The impending return of Klay Thompson and the COVID-19 vaccine controversy swirling around Andrew Wiggins have garnered most of the attention around Dub Nation heading into training camp. The Golden State Warriors have another conundrum on their hands though and it comes in the form of 7’0″ 240-pound center James Wiseman.
On one hand, the sky is the limit for the second overall pick from the 2020 NBA draft and even if the Warriors roster stays more or less the same heading into the regular season, Wiseman could possibly give the group another star in their starting five. Imagine by the second half of the season, Curry is in vintage form, Thompson has returned and looks dominant, Draymond Green is the defensive leader he always is and Wiseman is wearing down older big men down low before his 21st birthday next March.
The Warriors could still have a “big four” even without that much-rumored blockbuster trade that never came to fruition over the summer.
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Add in quality newcomers to the rotation like old friend Andre Iguodala, Nemanja Bjelica and Otto Porter Jr., plus holdovers like Jordan Poole, Juan Toscano-Anderson and Kevon Looney, and maybe the Dubs wouldn’t even need Wiggins. At this point, “Maple Jordan” has perhaps become more of a headache than what he’s worth. The potential healthy and dominant return of Wiseman is just as big of a question mark as Thompson’s is though.
Bleacher Report’s Greg Swartz believes there is a good shot that Wiseman develops into the player that Golden State thought they were getting during the 2020 draft, as he listed the former Memphis Tigers product as a “Top Breakout Candidate” for this season.
Wiseman ‘Packs a Ton of Physical Talent Into a 7’0″, 240-Pound Frame’
Wiseman looked like a candidate for Rookie of the Year last season through the winter, though he had already missed 14 games heading into April. Once the big man went down with a knee injury on April 10 against the Houston Rockets, those chances went out the window.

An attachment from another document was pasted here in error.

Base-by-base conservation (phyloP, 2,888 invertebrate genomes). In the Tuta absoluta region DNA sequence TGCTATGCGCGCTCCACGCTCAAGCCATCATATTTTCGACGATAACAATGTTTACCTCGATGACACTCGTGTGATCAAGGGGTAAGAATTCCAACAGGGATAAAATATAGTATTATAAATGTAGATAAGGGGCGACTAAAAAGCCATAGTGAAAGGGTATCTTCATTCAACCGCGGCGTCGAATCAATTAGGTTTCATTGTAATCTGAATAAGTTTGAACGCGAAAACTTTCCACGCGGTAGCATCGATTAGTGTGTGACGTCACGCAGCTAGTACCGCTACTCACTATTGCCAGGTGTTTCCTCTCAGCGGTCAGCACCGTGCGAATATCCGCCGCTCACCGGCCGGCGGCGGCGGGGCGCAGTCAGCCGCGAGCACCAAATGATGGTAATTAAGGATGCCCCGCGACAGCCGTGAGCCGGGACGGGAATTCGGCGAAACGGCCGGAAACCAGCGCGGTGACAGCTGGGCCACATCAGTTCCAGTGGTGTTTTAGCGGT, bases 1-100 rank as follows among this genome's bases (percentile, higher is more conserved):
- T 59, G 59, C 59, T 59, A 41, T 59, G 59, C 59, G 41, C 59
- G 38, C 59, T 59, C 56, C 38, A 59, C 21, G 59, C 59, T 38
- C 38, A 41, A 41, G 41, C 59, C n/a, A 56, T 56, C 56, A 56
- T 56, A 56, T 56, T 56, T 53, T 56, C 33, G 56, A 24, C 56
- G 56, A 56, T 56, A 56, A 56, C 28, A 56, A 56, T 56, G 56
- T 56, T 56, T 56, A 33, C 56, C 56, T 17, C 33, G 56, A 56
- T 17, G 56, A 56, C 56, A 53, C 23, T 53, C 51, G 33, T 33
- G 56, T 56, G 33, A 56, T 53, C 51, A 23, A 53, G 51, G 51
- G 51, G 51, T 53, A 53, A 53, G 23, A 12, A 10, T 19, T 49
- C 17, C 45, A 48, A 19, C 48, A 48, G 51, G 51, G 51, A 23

Wiseman finished his rookie year with a line of 11.5 points, 5.8 rebounds and 0.9 blocks in 21.9 minutes per game while shooting 51.9% from the field in 39 contests, including 27 starts.
“Assuming he stays with the Warriors (or even if he doesn’t), Wiseman has to be better in Year 2, almost by default,” Swartz wrote. “Wiseman hasn’t been able to train this offseason while recovering from meniscus surgery, and will be limited to individual drills during training camp.”
While the latest on the injury front isn’t ideal for Wiseman and the Warriors, Swartz is still optimistic that the center will make a positive impact in year two.
“Even with this setback, just getting a year of NBA experience under his belt should do wonders for his mental progress. After missing most of his lone year in college, Wiseman is coming into his second season with a head full of advice from Draymond Green and Golden State’s coaching staff,” Swartz wrote. “He may look a little rusty at the beginning of the season, but Wiseman should eventually start to look like the player who was selected No. 2 just a year ago and packs a ton of physical talent into a 7’0″, 240-pound frame.”
Who Else Could Be a Breakout for the Warriors This Season?
Swartz’ optimism for Wiseman can be reassuring for some of Dub Nation, but just in case things don’t go as planned, there is another breakout candidate on the Golden State roster.
At just 22 years old, Jordan Poole is already entering his third NBA season. Poole may be asked to do more than he has ever before, at least in the first half of the year, while Thompson remains out and the Wiggins’ situation gets squared away.
Poole has played in 108 career games and made 21 starts over the last two seasons and it wouldn’t be a surprise to see him more than double the number of his career starts this season. Despite slightly less playing time in the 2020-2021 campaign, the former 28th overall pick improved in points per game (12.0) and also shot with more efficiency, posting a 43.2/35.1/88.2 shooting line.
For what it’s worth, head coach Steve Kerr said in August that his “gut reaction” was that Poole would be taking on Thompson’s starter’s minutes, at least to open the season. Kerr spoke highly of the third-year guard again on Tuesday.
Usually when a supervisor has more confidence in their employee “than ever” and calls them the “most consistent worker”, that person will take on more responsibility and reap the rewards. We’ll be finding out in the coming days whether or not that is the case with Poole.